Saturday, July 27, 2013

Public Comments Sought by FDA on Whether Menthol Cigarettes Should be Regulated

As part of an effort to determine whether and how to regulate tobacco product sales, this past week, the US Food and Drug Administration (FDA) opened a 60-day comment period to obtain information from the public on whether menthol cigarettes should be regulated.

The FDA also released an independent report entitled “Preliminary Scientific Evaluation of the Possible Public Health Effects of Menthol Versus Nonmenthol Cigarettes”. The report, in PDF form, is available for free here.

The report noted that menthol cigarettes constitute about 25% of cigarette sales in the US and that cigarette smoking leads to more than 400,000 deaths annually in the US alone. Globally, the World Health Organization reports about 6 million deaths annually caused by cigarette smoking, a figure expected to rise to more than 8 million per year by 2030.

The FDA report analyzed existing research to determine whether there are differences between menthol and nonmenthol cigarettes in terms of smoking chemistry/toxicity, physiological effects, biomarkers of exposure, patterns of smoking, consumer perceptions, smoking initiation and progression to regular use, nicotine dependence, ability to quit, and disease risk.

Existing scientific evidence included in the report does not support major differences between menthol and nonmenthol cigarettes in a number of key measures, including smoking biomarkers, toxicity, consumer perceptions, or disease risk. However, the report concluded that menthol cigarettes induce different physiological responses, are associated with earlier initiation and progression to regular use, induce greater smoking dependence (menthol smokers are more likely to report smoking their first cigarette within 5 minutes of waking up), and make it harder to quit smoking than nonmenthol cigarettes, especially among African American smokers.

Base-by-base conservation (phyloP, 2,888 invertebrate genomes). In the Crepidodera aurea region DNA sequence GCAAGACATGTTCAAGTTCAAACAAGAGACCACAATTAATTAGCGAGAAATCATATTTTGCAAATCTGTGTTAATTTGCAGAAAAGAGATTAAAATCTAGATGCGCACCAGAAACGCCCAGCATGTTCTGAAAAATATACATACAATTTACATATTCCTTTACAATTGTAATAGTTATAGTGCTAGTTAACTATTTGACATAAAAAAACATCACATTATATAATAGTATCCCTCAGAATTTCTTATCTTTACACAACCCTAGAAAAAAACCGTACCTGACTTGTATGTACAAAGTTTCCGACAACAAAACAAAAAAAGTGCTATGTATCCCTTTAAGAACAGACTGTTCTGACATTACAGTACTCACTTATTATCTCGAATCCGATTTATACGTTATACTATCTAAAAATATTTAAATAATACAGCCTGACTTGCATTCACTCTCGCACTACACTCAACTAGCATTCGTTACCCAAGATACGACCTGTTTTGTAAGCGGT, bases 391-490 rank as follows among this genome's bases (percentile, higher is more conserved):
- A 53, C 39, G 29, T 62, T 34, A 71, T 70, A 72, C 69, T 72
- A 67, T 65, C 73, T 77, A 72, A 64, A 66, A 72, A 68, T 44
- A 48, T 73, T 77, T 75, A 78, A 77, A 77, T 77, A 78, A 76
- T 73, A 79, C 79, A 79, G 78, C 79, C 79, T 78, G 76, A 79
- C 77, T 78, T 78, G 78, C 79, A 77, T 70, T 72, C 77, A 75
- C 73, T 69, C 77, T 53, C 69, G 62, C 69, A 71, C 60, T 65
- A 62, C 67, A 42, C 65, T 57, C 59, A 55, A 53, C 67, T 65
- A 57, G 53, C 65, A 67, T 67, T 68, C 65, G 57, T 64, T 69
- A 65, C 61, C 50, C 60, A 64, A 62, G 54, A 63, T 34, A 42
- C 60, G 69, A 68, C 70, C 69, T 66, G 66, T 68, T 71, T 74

Recent research may shed some additional light on these conclusions.

A 2013 analysis of data from the National Health and Nutrition Examination Survey (NHANES, 1999-2010) determined whether differences existed between menthol and regular cigarette smokers in blood or urine toxic biomarkers of smoking. Data from more than 4,600 adult smokers (1,393 menthol cigarette smokers) showed that menthol smokers exhibited significantly higher blood cadmium concentrations, although upon stratification of the sample by race, the association was found to be significant only in smokers who were White. The report also suggested that there may be ethnic differences in effects of menthol cigarette smoking, as among African Americans, menthol cigarette smokers exhibited higher blood lead levels and among Mexican Americans, menthol cigarette smokers exhibited higher urine NNAL (4-(methylnitrosamino)-1-(3-pyridyl)-1-butanol) levels. This study provides new evidence that there may be differences in toxic biomarker levels between menthol and nonmenthol cigarette smokers.

With regard to marketing of menthol cigarettes, a large longitudinal 2013 study of nearly 1,200 6th–9th graders in a racially diverse California school district concluded that nonsmokers who recognized the Newport brand (a menthol cigarette) were 50% more likely to initiate smoking within 12 months, regardless of race (Figure). By contrast, recognition of Camel menthol or Marlboro nonmenthol brands was not associated with smoking within 12 months, leading the authors to propose that point of sale advertising of Newport brand cigarettes be controlled. A PDF of the full report can be found here. This study provides new evidence that consumer perceptions, actually, potential consumer perceptions, can lead to smoking initiation differences.

As more studies emerge comparing effects of menthol to nonmenthol cigarettes, it seems clearer that menthol cigarettes are associated with greater danger for early smoking initiation and increased exposures to toxic compounds.

Prior CPDDBLOG coverage of the menthol cigarette issue can be found here, here, here, and here.

CPDDBLOG welcomes CPDD member's thoughts on these issues.